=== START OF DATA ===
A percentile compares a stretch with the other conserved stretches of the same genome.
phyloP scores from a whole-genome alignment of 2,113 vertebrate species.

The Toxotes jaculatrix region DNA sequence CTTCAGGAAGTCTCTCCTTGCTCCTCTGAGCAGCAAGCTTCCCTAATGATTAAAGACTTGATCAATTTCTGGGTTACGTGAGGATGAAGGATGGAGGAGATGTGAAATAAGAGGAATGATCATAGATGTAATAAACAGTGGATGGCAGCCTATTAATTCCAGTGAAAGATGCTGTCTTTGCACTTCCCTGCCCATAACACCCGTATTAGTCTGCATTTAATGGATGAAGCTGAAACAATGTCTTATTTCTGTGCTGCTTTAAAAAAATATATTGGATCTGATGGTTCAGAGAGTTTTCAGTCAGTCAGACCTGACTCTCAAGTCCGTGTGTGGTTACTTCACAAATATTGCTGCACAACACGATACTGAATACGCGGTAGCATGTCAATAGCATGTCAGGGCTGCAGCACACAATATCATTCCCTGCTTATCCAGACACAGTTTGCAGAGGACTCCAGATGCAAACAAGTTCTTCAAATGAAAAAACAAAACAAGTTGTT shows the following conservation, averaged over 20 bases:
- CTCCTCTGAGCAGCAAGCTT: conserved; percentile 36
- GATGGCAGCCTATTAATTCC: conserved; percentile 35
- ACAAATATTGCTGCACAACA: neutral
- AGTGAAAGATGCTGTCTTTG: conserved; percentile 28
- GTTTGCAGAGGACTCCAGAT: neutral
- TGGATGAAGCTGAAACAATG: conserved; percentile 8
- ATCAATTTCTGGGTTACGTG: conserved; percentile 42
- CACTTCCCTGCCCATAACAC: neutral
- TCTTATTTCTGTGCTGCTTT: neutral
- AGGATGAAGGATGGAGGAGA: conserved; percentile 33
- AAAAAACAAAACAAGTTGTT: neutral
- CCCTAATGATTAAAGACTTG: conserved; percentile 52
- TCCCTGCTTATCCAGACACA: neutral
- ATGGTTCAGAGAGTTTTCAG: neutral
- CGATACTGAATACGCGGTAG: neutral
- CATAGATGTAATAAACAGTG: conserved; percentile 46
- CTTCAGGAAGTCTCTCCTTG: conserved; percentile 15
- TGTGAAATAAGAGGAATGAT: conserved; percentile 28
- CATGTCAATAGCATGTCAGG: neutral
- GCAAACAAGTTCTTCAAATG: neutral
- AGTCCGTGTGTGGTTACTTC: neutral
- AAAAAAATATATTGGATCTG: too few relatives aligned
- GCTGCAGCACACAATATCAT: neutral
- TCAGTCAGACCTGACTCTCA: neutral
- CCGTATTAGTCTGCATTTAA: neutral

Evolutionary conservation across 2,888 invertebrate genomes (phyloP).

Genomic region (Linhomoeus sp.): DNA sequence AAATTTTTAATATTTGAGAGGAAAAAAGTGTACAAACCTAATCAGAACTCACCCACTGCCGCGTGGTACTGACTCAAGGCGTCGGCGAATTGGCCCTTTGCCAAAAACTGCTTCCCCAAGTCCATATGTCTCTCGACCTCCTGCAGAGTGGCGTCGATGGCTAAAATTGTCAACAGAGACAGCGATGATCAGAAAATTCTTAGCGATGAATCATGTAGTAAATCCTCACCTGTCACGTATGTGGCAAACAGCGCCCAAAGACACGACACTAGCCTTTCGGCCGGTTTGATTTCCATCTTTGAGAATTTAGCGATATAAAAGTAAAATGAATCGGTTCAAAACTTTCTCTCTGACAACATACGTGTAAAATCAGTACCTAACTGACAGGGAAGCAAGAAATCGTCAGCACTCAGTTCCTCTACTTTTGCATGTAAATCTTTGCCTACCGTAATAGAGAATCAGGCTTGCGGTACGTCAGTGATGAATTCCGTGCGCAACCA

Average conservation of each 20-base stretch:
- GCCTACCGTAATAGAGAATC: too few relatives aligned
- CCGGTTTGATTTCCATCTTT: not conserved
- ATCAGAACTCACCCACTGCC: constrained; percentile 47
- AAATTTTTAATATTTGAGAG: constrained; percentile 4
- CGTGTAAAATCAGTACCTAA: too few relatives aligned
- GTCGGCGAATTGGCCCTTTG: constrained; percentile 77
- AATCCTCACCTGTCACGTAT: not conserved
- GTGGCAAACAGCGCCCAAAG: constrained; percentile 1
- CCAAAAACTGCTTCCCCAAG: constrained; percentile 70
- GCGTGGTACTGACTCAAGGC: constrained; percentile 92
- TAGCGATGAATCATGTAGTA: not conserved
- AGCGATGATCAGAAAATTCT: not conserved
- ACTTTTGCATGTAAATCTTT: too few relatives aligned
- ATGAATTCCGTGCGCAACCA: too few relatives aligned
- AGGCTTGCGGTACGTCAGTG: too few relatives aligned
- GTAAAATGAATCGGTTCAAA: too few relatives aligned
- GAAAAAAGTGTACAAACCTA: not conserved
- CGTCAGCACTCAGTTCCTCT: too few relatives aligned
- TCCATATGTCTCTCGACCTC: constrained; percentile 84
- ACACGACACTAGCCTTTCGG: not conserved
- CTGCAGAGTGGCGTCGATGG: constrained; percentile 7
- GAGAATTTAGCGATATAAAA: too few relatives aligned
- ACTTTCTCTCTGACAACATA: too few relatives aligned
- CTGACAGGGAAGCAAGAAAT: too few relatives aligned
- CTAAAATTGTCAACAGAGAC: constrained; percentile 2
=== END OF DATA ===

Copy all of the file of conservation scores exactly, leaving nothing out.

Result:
A percentile compares a stretch with the other conserved stretches of the same genome.
phyloP scores from a whole-genome alignment of 2,113 vertebrate species.

The Toxotes jaculatrix region DNA sequence CTTCAGGAAGTCTCTCCTTGCTCCTCTGAGCAGCAAGCTTCCCTAATGATTAAAGACTTGATCAATTTCTGGGTTACGTGAGGATGAAGGATGGAGGAGATGTGAAATAAGAGGAATGATCATAGATGTAATAAACAGTGGATGGCAGCCTATTAATTCCAGTGAAAGATGCTGTCTTTGCACTTCCCTGCCCATAACACCCGTATTAGTCTGCATTTAATGGATGAAGCTGAAACAATGTCTTATTTCTGTGCTGCTTTAAAAAAATATATTGGATCTGATGGTTCAGAGAGTTTTCAGTCAGTCAGACCTGACTCTCAAGTCCGTGTGTGGTTACTTCACAAATATTGCTGCACAACACGATACTGAATACGCGGTAGCATGTCAATAGCATGTCAGGGCTGCAGCACACAATATCATTCCCTGCTTATCCAGACACAGTTTGCAGAGGACTCCAGATGCAAACAAGTTCTTCAAATGAAAAAACAAAACAAGTTGTT shows the following conservation, averaged over 20 bases:
- CTCCTCTGAGCAGCAAGCTT: conserved; percentile 36
- GATGGCAGCCTATTAATTCC: conserved; percentile 35
- ACAAATATTGCTGCACAACA: neutral
- AGTGAAAGATGCTGTCTTTG: conserved; percentile 28
- GTTTGCAGAGGACTCCAGAT: neutral
- TGGATGAAGCTGAAACAATG: conserved; percentile 8
- ATCAATTTCTGGGTTACGTG: conserved; percentile 42
- CACTTCCCTGCCCATAACAC: neutral
- TCTTATTTCTGTGCTGCTTT: neutral
- AGGATGAAGGATGGAGGAGA: conserved; percentile 33
- AAAAAACAAAACAAGTTGTT: neutral
- CCCTAATGATTAAAGACTTG: conserved; percentile 52
- TCCCTGCTTATCCAGACACA: neutral
- ATGGTTCAGAGAGTTTTCAG: neutral
- CGATACTGAATACGCGGTAG: neutral
- CATAGATGTAATAAACAGTG: conserved; percentile 46
- CTTCAGGAAGTCTCTCCTTG: conserved; percentile 15
- TGTGAAATAAGAGGAATGAT: conserved; percentile 28
- CATGTCAATAGCATGTCAGG: neutral
- GCAAACAAGTTCTTCAAATG: neutral
- AGTCCGTGTGTGGTTACTTC: neutral
- AAAAAAATATATTGGATCTG: too few relatives aligned
- GCTGCAGCACACAATATCAT: neutral
- TCAGTCAGACCTGACTCTCA: neutral
- CCGTATTAGTCTGCATTTAA: neutral

Evolutionary conservation across 2,888 invertebrate genomes (phyloP).

Genomic region (Linhomoeus sp.): DNA sequence AAATTTTTAATATTTGAGAGGAAAAAAGTGTACAAACCTAATCAGAACTCACCCACTGCCGCGTGGTACTGACTCAAGGCGTCGGCGAATTGGCCCTTTGCCAAAAACTGCTTCCCCAAGTCCATATGTCTCTCGACCTCCTGCAGAGTGGCGTCGATGGCTAAAATTGTCAACAGAGACAGCGATGATCAGAAAATTCTTAGCGATGAATCATGTAGTAAATCCTCACCTGTCACGTATGTGGCAAACAGCGCCCAAAGACACGACACTAGCCTTTCGGCCGGTTTGATTTCCATCTTTGAGAATTTAGCGATATAAAAGTAAAATGAATCGGTTCAAAACTTTCTCTCTGACAACATACGTGTAAAATCAGTACCTAACTGACAGGGAAGCAAGAAATCGTCAGCACTCAGTTCCTCTACTTTTGCATGTAAATCTTTGCCTACCGTAATAGAGAATCAGGCTTGCGGTACGTCAGTGATGAATTCCGTGCGCAACCA

Average conservation of each 20-base stretch:
- GCCTACCGTAATAGAGAATC: too few relatives aligned
- CCGGTTTGATTTCCATCTTT: not conserved
- ATCAGAACTCACCCACTGCC: constrained; percentile 47
- AAATTTTTAATATTTGAGAG: constrained; percentile 4
- CGTGTAAAATCAGTACCTAA: too few relatives aligned
- GTCGGCGAATTGGCCCTTTG: constrained; percentile 77
- AATCCTCACCTGTCACGTAT: not conserved
- GTGGCAAACAGCGCCCAAAG: constrained; percentile 1
- CCAAAAACTGCTTCCCCAAG: constrained; percentile 70
- GCGTGGTACTGACTCAAGGC: constrained; percentile 92
- TAGCGATGAATCATGTAGTA: not conserved
- AGCGATGATCAGAAAATTCT: not conserved
- ACTTTTGCATGTAAATCTTT: too few relatives aligned
- ATGAATTCCGTGCGCAACCA: too few relatives aligned
- AGGCTTGCGGTACGTCAGTG: too few relatives aligned
- GTAAAATGAATCGGTTCAAA: too few relatives aligned
- GAAAAAAGTGTACAAACCTA: not conserved
- CGTCAGCACTCAGTTCCTCT: too few relatives aligned
- TCCATATGTCTCTCGACCTC: constrained; percentile 84
- ACACGACACTAGCCTTTCGG: not conserved
- CTGCAGAGTGGCGTCGATGG: constrained; percentile 7
- GAGAATTTAGCGATATAAAA: too few relatives aligned
- ACTTTCTCTCTGACAACATA: too few relatives aligned
- CTGACAGGGAAGCAAGAAAT: too few relatives aligned
- CTAAAATTGTCAACAGAGAC: constrained; percentile 2